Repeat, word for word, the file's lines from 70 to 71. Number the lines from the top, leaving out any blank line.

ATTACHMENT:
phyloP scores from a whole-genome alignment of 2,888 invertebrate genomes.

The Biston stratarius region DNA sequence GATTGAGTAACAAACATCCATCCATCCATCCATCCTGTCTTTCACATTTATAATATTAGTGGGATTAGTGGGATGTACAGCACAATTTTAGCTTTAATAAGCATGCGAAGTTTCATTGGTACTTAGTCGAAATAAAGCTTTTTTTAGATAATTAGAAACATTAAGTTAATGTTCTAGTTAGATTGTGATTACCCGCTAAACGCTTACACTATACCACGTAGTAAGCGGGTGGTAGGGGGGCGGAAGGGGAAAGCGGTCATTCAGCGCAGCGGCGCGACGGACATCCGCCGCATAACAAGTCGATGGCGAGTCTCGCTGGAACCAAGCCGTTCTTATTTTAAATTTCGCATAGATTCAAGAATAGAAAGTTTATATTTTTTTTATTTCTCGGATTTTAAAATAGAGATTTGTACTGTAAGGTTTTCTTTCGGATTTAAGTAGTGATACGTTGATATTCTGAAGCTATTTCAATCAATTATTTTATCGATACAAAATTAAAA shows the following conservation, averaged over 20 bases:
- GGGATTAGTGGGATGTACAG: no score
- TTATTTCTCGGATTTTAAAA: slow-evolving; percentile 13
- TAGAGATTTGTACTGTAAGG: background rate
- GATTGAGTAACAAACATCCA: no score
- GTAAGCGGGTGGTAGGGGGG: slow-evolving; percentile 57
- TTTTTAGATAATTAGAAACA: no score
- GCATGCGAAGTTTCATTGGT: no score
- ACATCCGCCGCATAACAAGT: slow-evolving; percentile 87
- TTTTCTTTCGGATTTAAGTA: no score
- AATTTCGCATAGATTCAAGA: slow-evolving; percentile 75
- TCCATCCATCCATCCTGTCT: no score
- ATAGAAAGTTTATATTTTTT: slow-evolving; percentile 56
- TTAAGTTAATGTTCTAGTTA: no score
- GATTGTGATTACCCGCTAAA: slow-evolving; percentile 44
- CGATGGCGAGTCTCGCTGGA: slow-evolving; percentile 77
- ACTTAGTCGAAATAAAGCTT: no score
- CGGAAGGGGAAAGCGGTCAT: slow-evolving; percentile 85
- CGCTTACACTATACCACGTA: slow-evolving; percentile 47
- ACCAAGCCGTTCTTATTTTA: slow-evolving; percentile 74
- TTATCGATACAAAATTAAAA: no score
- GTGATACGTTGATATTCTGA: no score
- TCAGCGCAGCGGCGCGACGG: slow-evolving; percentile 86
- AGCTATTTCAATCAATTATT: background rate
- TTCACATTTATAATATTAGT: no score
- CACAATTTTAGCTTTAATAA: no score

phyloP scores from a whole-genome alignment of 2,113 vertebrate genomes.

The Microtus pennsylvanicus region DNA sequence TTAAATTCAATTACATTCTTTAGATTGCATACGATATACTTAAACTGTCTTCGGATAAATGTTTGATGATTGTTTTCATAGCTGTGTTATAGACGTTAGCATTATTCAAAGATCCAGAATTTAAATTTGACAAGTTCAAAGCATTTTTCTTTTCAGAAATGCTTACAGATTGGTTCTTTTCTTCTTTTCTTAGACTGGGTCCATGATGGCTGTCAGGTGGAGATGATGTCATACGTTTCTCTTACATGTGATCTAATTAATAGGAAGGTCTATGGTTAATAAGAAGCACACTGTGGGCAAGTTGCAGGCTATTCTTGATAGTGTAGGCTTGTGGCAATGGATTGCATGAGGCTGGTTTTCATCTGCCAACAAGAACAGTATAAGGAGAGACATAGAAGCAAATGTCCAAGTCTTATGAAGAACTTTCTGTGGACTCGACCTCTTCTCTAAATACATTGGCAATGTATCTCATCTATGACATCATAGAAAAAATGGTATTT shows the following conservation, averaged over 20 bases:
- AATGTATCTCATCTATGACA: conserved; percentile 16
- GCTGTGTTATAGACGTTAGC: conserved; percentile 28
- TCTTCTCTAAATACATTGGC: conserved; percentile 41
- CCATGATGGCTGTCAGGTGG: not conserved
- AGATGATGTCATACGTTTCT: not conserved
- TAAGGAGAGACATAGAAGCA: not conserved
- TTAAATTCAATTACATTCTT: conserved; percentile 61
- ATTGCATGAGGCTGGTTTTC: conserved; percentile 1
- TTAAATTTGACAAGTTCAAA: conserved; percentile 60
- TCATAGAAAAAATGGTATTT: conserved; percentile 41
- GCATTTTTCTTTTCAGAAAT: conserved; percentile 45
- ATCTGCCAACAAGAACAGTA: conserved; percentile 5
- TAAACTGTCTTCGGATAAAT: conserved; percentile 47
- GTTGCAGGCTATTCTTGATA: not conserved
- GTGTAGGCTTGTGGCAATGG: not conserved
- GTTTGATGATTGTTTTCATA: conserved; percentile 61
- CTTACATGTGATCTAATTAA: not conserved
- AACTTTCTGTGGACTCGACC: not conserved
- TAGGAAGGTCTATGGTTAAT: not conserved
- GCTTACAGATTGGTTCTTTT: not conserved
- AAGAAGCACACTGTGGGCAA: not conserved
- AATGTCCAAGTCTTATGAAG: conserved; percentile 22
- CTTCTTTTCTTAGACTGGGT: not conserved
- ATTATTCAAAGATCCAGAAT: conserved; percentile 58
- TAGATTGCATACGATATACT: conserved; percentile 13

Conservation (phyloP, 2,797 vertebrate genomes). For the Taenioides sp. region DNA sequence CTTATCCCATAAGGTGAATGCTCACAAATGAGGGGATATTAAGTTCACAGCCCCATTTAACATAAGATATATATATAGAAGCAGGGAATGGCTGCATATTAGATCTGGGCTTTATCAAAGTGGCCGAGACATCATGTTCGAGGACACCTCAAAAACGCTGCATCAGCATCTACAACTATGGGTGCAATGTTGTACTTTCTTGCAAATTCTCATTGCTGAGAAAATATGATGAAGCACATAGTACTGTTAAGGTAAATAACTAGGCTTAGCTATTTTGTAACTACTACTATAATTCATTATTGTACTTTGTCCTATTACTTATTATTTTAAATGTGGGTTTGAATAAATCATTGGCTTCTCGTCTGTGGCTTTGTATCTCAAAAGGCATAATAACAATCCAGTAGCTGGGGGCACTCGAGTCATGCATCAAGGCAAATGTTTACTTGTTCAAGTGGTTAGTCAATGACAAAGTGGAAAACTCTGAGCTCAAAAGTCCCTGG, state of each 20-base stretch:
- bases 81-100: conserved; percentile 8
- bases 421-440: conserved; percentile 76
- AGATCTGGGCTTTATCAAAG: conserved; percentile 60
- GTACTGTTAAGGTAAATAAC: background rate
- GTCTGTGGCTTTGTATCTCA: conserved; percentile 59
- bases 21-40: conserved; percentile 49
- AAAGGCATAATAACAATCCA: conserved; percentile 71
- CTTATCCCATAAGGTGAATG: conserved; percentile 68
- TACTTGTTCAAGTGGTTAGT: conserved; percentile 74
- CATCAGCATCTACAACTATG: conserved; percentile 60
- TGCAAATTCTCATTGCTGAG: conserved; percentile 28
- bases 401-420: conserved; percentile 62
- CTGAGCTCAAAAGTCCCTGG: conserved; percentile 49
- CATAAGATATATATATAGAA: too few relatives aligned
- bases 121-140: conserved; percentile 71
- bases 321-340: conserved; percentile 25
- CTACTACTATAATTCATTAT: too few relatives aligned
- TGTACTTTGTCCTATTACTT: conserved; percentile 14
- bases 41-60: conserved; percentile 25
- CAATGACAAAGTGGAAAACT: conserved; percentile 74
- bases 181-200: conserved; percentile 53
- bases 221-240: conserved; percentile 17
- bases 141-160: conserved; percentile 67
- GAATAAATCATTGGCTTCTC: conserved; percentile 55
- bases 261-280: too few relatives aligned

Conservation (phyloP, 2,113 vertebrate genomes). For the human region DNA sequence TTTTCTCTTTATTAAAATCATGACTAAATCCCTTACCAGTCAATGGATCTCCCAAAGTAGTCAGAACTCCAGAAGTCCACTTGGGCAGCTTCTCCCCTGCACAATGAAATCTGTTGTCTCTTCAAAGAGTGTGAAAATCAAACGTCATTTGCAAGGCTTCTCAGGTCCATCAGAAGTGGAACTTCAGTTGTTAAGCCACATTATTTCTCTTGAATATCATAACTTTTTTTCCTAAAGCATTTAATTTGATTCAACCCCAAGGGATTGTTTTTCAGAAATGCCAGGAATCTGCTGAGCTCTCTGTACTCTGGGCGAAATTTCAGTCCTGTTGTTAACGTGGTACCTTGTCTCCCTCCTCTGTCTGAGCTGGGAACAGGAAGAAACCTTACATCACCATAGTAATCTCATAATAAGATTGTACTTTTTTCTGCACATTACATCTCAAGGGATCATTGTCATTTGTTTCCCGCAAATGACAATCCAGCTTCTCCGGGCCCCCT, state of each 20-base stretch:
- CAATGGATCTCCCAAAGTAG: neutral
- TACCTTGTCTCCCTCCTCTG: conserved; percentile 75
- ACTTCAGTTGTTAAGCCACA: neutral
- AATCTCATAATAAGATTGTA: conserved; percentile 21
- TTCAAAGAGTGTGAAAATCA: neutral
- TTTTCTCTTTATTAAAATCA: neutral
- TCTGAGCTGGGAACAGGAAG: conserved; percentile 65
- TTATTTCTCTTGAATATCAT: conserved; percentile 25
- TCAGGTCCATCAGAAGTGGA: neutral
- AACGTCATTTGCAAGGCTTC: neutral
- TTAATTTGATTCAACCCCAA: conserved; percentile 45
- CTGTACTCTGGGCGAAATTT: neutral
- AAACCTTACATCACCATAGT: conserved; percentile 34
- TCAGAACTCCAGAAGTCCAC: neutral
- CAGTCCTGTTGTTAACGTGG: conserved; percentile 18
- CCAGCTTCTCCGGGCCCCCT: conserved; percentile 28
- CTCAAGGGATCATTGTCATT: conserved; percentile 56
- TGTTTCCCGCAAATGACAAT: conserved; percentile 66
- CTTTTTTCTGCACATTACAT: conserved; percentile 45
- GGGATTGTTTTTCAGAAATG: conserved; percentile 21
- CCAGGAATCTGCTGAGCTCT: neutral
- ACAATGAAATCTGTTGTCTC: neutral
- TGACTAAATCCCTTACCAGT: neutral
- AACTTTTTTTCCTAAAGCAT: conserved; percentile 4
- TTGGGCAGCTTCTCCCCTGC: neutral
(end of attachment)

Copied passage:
- bases 121-140: conserved; percentile 71
- bases 321-340: conserved; percentile 25